Chris Mancini, an analyst with the Gabelli Gold Fund, is confident that gold's day will come, perhaps as soon as 2016. He argues that the decline of confidence in paper currencies is inevitable and that the Federal Reserve is fast running out of ways to prop up the U.S. dollar. In this interview with The Gold Report, Mancini advises investors to go for the best of the best: gold miners with cash flow, great balance sheets, low costs and good management. And he also highlights several companies that are unloved now but will become so when the gold price rises.
The Gold Report: The U.S. Federal Reserve has downgraded its forecasts for both economic growth and inflation. That being the case, why would it raise interest rates?
Chris Mancini: There's a certain contingent in the Fed that believes that its zero interest monetary policy might result in adverse consequences going forward. This contingent is dead set on raising rates and trying to get back to some level of normalcy in interest-rate policy.
TGR: There's a school of thought that holds that the U.S. economy has become addicted to cheap money. What's your view?
CM: There's no question that much of U.S. economic growth in recent years is due to very low interest rates. The average interest rate on auto loans is the lowest ever. That obviously spurs auto sales. The rates charged for federally subsidized student loans are close to historic lows. That spurs demand for college and university courses. And even though the housing industry is still struggling with an inventory glut, the 30-year mortgage rate of 3.75% spurs demand for housing.
So, I think that if interest rates do rise, there's a good chance that the economy will slow, and there will be a panicked reaction from the stock market.
TGR: Despite this soft recovery, the equity markets have never been stronger. Why has this happened?
CM: It's another function of low interest rates. If you keep your money in the bank, you're getting zero percent and thus losing money on a real basis. This has forced savers into other asset classes. And money is flooding into America from all over the world because, compared to, say, the Eurozone and Japan, which are struggling with deflation, the U.S. economy looks pretty good.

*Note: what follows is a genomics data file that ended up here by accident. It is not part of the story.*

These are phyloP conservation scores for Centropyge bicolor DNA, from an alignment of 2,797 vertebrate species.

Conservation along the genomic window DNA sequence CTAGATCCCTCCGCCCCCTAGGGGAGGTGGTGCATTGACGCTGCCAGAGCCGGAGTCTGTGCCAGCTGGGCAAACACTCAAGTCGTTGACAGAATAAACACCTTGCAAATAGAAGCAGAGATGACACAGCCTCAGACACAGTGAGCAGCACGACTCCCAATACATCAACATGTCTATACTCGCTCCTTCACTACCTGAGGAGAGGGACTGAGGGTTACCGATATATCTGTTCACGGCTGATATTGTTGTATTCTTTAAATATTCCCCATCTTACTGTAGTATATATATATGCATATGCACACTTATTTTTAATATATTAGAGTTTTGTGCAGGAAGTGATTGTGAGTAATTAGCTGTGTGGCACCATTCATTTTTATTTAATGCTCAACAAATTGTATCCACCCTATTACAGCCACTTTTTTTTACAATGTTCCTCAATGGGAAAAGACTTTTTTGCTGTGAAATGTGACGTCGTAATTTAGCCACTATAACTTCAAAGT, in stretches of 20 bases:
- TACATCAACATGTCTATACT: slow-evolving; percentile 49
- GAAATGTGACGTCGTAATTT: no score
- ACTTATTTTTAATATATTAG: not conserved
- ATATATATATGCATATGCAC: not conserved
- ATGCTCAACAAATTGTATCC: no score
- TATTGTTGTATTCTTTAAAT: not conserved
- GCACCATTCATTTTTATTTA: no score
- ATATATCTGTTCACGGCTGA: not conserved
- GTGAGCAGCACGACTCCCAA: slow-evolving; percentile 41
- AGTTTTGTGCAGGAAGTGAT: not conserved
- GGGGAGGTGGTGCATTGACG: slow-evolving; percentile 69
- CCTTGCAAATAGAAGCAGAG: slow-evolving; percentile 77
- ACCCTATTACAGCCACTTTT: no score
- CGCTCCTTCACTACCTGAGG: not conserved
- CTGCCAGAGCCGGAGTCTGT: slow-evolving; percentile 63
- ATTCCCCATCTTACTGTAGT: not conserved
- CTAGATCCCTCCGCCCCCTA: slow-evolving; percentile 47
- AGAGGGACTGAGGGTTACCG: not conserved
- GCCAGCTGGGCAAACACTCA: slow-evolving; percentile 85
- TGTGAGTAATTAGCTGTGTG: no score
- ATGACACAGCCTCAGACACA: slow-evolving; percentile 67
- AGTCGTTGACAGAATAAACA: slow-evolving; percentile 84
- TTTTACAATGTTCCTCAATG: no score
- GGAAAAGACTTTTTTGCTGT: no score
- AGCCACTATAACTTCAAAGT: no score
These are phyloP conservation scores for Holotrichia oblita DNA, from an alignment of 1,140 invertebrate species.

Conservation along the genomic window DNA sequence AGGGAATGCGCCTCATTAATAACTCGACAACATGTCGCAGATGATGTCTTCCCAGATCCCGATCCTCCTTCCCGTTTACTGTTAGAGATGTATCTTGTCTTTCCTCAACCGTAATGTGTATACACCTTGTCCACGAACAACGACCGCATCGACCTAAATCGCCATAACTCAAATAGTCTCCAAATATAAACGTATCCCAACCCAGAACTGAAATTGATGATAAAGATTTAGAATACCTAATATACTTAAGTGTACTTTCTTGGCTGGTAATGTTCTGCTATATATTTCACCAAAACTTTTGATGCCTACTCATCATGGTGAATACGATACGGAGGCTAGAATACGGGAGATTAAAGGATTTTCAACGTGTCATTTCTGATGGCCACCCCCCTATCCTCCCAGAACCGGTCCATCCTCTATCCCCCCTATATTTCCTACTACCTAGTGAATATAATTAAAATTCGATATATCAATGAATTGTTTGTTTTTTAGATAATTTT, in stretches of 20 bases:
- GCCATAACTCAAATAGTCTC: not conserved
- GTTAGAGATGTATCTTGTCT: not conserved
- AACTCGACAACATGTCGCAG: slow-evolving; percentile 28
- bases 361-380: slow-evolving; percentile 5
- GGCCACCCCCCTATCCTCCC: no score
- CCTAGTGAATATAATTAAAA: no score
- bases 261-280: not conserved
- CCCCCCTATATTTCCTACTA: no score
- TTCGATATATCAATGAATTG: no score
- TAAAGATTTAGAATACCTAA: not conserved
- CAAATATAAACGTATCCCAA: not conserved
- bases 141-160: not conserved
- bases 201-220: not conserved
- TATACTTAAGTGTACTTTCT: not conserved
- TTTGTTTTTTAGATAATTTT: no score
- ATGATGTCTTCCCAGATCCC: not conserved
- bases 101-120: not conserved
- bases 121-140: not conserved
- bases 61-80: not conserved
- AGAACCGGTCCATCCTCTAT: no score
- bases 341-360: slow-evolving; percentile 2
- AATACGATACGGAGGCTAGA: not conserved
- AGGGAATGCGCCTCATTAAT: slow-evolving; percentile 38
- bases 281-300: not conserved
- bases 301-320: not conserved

TGR: Is an economy that punishes savers sustainable?
CM: It's sustainable until it's not. Asset prices continue to increase greatly, and at some point people will start to realize that the value of money is not what it seems. That will lead to a crisis of confidence and, eventually, to the deterioration of the monetary system. The question is when. And I don't know the answer to that.
TGR: Should an interest rate hike backfire, could we see the return of quantitative easing (QE)?
CM: If the economy slows after a rate hike, I think the first thing the Fed will do is to lower rates to zero again. And if that doesn't kick start the economy, which it probably won't, there's a good chance we will get QE4.
TGR: You've argued that "Paper speculators in the gold futures market have been a more important factor in determining the movement of the gold price this year than has physical demand from gold consumers." Does the speculation depress the gold price?
CM: On certain days it definitely does. Days when the shorts come back in and when the speculative longs take their positions off. But speculation can also lead to a higher gold price. For instance, when gold went to $1,300 per ounce ($1,300/oz) at the beginning of this year, I think a lot of this rise was due to speculators putting longs on and covering their huge short positions.
TGR: Aren't these speculators flirting with disaster?
CM: We have recently seen huge moves up or down in the gold price in the space of minutes. That tells me that speculators who are using leverage are making moves to avoid being wiped out.
TGR: Physical gold demand from Asia and from central banks remains strong. Are we getting close to the point where, as you put it, "Rock will beat paper?"
CM: That will happen when Americans lose hope in the ability of the Fed to direct economic policy and buy gold again, whether in physical form or more likely in the physically backed exchange-traded funds like SPDR Gold Shares. That's what happened in 2011, when the gold price topped $1,900/oz.